Metro’s post-incident review of the December 10 Red Line disruption has identified two violations of safety policies or procedures—prompting immediate corrective action—as well as specific areas where additional training and supervisory oversight is required.
The review, led by Metro Chief Safety Officer Theresa Impastato, found that the ROCC controller did not follow safety procedures upon receiving a report of “light sparks” in the tunnel outside Tenleytown Station. While the train operator did not explicitly report “smoke” or “fire,” the ROCC controller appropriately recognized a potential hazard and requested that the following train (Train #130) conduct a track inspection but failed to instruct Train 130 to offload its passengers before beginning the inspection. The controller’s actions violated Metro’s safety rules and procedures for smoke/fire incidents, and immediate corrective action is underway.
The review also found that, after departing Friendship Heights and entering the tunnel, Train 130’s operator notified ROCC that she had properly stopped the train in advance of a small fire on the track ahead. The ROCC controller directed the train operator to return to Friendship Heights, a process that required deactivating the train’s anti-collision protection system in order to move against the normal direction of traffic. ROCC also instructed the operator to perform a specific procedure to turn off the train’s ventilation systems. The train operator did not properly execute these procedures, and subsequently could not proceed faster than 2-3 mph, resulting in an unacceptable delay in returning passengers to the station.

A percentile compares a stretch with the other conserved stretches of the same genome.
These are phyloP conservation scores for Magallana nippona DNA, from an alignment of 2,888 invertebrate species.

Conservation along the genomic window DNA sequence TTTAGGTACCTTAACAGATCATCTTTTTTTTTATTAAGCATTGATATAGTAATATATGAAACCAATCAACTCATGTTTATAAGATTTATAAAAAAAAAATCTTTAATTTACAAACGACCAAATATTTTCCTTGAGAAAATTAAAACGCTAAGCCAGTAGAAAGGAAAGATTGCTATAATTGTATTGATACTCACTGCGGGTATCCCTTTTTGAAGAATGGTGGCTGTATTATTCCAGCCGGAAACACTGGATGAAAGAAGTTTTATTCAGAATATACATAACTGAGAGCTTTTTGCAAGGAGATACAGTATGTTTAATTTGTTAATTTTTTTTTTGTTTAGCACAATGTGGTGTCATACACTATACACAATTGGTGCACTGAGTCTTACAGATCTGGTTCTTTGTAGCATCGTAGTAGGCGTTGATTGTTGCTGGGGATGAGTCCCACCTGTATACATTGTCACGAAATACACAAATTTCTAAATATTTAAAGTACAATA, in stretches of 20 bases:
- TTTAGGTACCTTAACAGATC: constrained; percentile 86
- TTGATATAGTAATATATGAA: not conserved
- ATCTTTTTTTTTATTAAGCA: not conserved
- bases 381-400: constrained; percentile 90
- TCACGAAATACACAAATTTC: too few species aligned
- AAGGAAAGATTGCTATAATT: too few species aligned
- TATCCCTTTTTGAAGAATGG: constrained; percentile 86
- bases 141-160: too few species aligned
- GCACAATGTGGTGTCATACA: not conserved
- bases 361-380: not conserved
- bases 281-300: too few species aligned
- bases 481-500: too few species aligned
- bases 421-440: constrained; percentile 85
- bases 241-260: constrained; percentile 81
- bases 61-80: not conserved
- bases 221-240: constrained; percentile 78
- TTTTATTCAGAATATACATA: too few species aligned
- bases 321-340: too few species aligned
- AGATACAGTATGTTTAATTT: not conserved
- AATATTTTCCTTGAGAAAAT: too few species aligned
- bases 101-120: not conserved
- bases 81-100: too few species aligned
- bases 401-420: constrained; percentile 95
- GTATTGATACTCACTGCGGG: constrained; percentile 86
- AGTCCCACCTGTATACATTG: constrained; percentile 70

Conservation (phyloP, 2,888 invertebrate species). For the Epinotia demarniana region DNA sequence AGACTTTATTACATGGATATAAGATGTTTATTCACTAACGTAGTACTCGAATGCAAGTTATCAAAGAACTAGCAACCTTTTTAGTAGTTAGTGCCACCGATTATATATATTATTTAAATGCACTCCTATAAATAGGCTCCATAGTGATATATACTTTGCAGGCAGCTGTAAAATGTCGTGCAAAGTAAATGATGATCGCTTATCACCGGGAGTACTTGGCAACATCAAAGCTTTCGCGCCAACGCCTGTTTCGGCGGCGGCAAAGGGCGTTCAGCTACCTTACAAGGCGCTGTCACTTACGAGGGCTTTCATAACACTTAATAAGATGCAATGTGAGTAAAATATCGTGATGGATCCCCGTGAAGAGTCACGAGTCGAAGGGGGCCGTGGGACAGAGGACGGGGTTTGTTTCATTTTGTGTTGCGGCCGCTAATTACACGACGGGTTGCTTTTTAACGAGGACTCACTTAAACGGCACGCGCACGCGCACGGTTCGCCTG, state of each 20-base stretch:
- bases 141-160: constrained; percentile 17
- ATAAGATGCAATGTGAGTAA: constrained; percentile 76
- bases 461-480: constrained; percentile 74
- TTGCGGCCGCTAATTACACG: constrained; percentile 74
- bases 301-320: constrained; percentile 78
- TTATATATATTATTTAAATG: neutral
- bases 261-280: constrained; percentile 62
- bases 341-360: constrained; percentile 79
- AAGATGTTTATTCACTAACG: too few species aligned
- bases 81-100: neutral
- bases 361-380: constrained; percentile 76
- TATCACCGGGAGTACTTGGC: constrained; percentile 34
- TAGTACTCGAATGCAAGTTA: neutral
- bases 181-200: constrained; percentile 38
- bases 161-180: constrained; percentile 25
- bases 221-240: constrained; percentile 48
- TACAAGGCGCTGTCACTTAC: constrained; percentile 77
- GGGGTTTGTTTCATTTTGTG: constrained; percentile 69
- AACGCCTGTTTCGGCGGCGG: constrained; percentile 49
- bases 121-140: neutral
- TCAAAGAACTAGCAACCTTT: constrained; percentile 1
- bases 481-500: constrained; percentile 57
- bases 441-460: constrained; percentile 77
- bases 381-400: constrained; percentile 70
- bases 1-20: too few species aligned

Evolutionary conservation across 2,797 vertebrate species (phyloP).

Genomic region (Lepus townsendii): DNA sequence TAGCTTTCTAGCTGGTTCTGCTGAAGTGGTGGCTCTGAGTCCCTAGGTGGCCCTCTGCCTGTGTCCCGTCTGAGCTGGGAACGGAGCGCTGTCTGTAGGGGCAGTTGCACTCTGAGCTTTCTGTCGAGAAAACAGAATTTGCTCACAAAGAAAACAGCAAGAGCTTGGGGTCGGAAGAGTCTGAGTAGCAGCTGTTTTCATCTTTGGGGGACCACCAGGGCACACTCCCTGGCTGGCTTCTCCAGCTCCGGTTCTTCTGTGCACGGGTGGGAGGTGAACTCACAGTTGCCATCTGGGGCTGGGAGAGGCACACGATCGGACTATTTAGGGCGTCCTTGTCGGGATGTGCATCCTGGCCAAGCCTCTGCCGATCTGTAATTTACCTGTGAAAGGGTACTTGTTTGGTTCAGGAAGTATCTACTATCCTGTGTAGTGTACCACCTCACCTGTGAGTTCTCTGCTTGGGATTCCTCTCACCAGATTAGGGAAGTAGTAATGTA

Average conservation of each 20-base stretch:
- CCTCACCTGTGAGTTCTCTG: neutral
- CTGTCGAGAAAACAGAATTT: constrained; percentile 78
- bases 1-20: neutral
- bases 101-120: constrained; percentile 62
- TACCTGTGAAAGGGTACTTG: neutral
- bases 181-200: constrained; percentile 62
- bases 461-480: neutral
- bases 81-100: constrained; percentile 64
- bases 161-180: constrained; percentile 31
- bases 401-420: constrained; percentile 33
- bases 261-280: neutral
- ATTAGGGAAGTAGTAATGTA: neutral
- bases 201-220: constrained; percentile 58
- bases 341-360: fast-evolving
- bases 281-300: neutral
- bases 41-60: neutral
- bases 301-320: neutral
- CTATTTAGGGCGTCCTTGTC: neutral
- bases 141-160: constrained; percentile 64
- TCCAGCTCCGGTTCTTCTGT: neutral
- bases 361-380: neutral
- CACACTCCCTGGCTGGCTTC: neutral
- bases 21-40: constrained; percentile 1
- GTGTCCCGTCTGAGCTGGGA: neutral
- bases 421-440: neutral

After the incident, Metro technicians inspected the train and did not find any contributing mechanical problems. The review subsequently determined that, while attempting to turn off ventilation systems and override the automatic train protection system, the operator toggled the wrong circuit breakers, an error that engaged the brakes and turned off the lights.
ROCC made several attempts to assist the operator during the incident by verifying the necessary steps over the radio. However, the troubleshooting effort was deemed insufficient by the review and will be improved. Further, the review concluded that operators need better training on rarely used mechanical procedures, and will recommend new training to execute the procedures during a simulated tunnel emergency.
ROCC reported the incident by phone to DC’s 911 center (DC Office of Unified Communication), and the fire department responded to Friendship Heights Station. While Metro’s review into emergency response notification is ongoing, process changes are anticipated.
Finally, the review found a safety violation and identified critical errors by ROCC and Emergency Response Team members in the tunnel related to the restoration of third-rail power. Protocols to protect workers from electrical injury were not followed in this incident, and appropriate corrective action was immediately undertaken as a result, including administrative processes, increased supervision, and reinforcement of policies.
Metro’s policies regarding fire/smoke incidents have been reinforced with all ROCC controllers and supervisors, and SAFE has increased supervisory oversight of ROCC staff to ensure compliance with operating procedures. In addition, train operators are being refreshed on procedures from this incident and related troubleshooting. Additional action is planned to improve training and emergency response times.